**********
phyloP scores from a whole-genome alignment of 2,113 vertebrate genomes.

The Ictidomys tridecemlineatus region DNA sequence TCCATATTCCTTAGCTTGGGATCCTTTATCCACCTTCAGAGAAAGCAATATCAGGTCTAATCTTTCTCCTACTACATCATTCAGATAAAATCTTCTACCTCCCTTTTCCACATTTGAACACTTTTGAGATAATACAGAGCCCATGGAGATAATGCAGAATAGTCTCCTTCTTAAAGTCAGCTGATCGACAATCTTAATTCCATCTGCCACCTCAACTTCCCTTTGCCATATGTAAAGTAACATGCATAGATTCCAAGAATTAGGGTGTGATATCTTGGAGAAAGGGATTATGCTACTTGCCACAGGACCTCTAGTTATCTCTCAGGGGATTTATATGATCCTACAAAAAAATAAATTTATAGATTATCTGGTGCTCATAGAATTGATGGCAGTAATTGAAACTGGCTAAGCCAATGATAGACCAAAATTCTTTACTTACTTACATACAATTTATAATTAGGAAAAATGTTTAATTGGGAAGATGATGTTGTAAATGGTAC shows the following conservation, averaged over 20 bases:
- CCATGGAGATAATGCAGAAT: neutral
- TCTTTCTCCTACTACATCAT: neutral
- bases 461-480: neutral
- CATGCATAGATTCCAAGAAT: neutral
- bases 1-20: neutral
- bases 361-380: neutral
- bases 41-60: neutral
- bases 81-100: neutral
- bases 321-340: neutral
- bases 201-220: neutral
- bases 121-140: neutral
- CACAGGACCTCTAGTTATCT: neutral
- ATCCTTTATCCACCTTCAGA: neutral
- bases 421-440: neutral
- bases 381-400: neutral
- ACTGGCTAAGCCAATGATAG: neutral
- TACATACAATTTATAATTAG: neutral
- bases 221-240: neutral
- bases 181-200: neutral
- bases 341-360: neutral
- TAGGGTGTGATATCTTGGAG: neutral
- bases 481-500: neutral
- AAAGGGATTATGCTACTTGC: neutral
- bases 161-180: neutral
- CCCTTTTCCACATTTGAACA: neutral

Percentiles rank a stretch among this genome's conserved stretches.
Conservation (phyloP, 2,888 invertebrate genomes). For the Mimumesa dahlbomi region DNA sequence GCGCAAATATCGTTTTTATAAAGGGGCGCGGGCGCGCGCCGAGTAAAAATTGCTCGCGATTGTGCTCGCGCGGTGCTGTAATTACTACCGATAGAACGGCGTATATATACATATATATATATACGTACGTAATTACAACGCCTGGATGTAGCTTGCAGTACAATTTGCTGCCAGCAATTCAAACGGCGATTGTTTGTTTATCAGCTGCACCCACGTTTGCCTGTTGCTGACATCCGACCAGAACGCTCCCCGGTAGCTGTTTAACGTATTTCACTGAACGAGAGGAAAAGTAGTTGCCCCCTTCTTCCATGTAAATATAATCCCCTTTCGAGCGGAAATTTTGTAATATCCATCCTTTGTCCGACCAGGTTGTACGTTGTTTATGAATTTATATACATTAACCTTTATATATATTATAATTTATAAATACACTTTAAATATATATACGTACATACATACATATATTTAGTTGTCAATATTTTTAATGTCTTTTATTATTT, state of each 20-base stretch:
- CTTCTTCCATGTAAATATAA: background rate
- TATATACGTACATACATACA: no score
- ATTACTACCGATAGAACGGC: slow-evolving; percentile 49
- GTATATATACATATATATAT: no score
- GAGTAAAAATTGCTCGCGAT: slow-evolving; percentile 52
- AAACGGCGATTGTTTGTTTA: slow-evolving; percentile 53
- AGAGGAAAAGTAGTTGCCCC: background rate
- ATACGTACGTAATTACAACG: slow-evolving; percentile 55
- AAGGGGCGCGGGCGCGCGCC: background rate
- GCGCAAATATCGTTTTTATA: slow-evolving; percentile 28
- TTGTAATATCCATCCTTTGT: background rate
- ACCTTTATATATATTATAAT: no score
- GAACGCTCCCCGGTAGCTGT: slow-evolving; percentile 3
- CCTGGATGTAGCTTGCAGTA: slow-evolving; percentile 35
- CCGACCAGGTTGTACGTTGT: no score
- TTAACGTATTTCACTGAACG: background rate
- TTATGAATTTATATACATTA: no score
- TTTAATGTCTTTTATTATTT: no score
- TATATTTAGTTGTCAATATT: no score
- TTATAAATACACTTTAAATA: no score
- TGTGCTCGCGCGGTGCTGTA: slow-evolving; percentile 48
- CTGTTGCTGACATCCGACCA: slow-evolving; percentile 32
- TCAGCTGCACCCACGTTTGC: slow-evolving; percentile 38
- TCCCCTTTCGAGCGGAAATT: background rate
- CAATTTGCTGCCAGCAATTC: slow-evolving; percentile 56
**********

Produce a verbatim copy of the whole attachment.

phyloP scores from a whole-genome alignment of 2,113 vertebrate genomes.

The Ictidomys tridecemlineatus region DNA sequence TCCATATTCCTTAGCTTGGGATCCTTTATCCACCTTCAGAGAAAGCAATATCAGGTCTAATCTTTCTCCTACTACATCATTCAGATAAAATCTTCTACCTCCCTTTTCCACATTTGAACACTTTTGAGATAATACAGAGCCCATGGAGATAATGCAGAATAGTCTCCTTCTTAAAGTCAGCTGATCGACAATCTTAATTCCATCTGCCACCTCAACTTCCCTTTGCCATATGTAAAGTAACATGCATAGATTCCAAGAATTAGGGTGTGATATCTTGGAGAAAGGGATTATGCTACTTGCCACAGGACCTCTAGTTATCTCTCAGGGGATTTATATGATCCTACAAAAAAATAAATTTATAGATTATCTGGTGCTCATAGAATTGATGGCAGTAATTGAAACTGGCTAAGCCAATGATAGACCAAAATTCTTTACTTACTTACATACAATTTATAATTAGGAAAAATGTTTAATTGGGAAGATGATGTTGTAAATGGTAC shows the following conservation, averaged over 20 bases:
- CCATGGAGATAATGCAGAAT: neutral
- TCTTTCTCCTACTACATCAT: neutral
- bases 461-480: neutral
- CATGCATAGATTCCAAGAAT: neutral
- bases 1-20: neutral
- bases 361-380: neutral
- bases 41-60: neutral
- bases 81-100: neutral
- bases 321-340: neutral
- bases 201-220: neutral
- bases 121-140: neutral
- CACAGGACCTCTAGTTATCT: neutral
- ATCCTTTATCCACCTTCAGA: neutral
- bases 421-440: neutral
- bases 381-400: neutral
- ACTGGCTAAGCCAATGATAG: neutral
- TACATACAATTTATAATTAG: neutral
- bases 221-240: neutral
- bases 181-200: neutral
- bases 341-360: neutral
- TAGGGTGTGATATCTTGGAG: neutral
- bases 481-500: neutral
- AAAGGGATTATGCTACTTGC: neutral
- bases 161-180: neutral
- CCCTTTTCCACATTTGAACA: neutral

Percentiles rank a stretch among this genome's conserved stretches.
Conservation (phyloP, 2,888 invertebrate genomes). For the Mimumesa dahlbomi region DNA sequence GCGCAAATATCGTTTTTATAAAGGGGCGCGGGCGCGCGCCGAGTAAAAATTGCTCGCGATTGTGCTCGCGCGGTGCTGTAATTACTACCGATAGAACGGCGTATATATACATATATATATATACGTACGTAATTACAACGCCTGGATGTAGCTTGCAGTACAATTTGCTGCCAGCAATTCAAACGGCGATTGTTTGTTTATCAGCTGCACCCACGTTTGCCTGTTGCTGACATCCGACCAGAACGCTCCCCGGTAGCTGTTTAACGTATTTCACTGAACGAGAGGAAAAGTAGTTGCCCCCTTCTTCCATGTAAATATAATCCCCTTTCGAGCGGAAATTTTGTAATATCCATCCTTTGTCCGACCAGGTTGTACGTTGTTTATGAATTTATATACATTAACCTTTATATATATTATAATTTATAAATACACTTTAAATATATATACGTACATACATACATATATTTAGTTGTCAATATTTTTAATGTCTTTTATTATTT, state of each 20-base stretch:
- CTTCTTCCATGTAAATATAA: background rate
- TATATACGTACATACATACA: no score
- ATTACTACCGATAGAACGGC: slow-evolving; percentile 49
- GTATATATACATATATATAT: no score
- GAGTAAAAATTGCTCGCGAT: slow-evolving; percentile 52
- AAACGGCGATTGTTTGTTTA: slow-evolving; percentile 53
- AGAGGAAAAGTAGTTGCCCC: background rate
- ATACGTACGTAATTACAACG: slow-evolving; percentile 55
- AAGGGGCGCGGGCGCGCGCC: background rate
- GCGCAAATATCGTTTTTATA: slow-evolving; percentile 28
- TTGTAATATCCATCCTTTGT: background rate
- ACCTTTATATATATTATAAT: no score
- GAACGCTCCCCGGTAGCTGT: slow-evolving; percentile 3
- CCTGGATGTAGCTTGCAGTA: slow-evolving; percentile 35
- CCGACCAGGTTGTACGTTGT: no score
- TTAACGTATTTCACTGAACG: background rate
- TTATGAATTTATATACATTA: no score
- TTTAATGTCTTTTATTATTT: no score
- TATATTTAGTTGTCAATATT: no score
- TTATAAATACACTTTAAATA: no score
- TGTGCTCGCGCGGTGCTGTA: slow-evolving; percentile 48
- CTGTTGCTGACATCCGACCA: slow-evolving; percentile 32
- TCAGCTGCACCCACGTTTGC: slow-evolving; percentile 38
- TCCCCTTTCGAGCGGAAATT: background rate
- CAATTTGCTGCCAGCAATTC: slow-evolving; percentile 56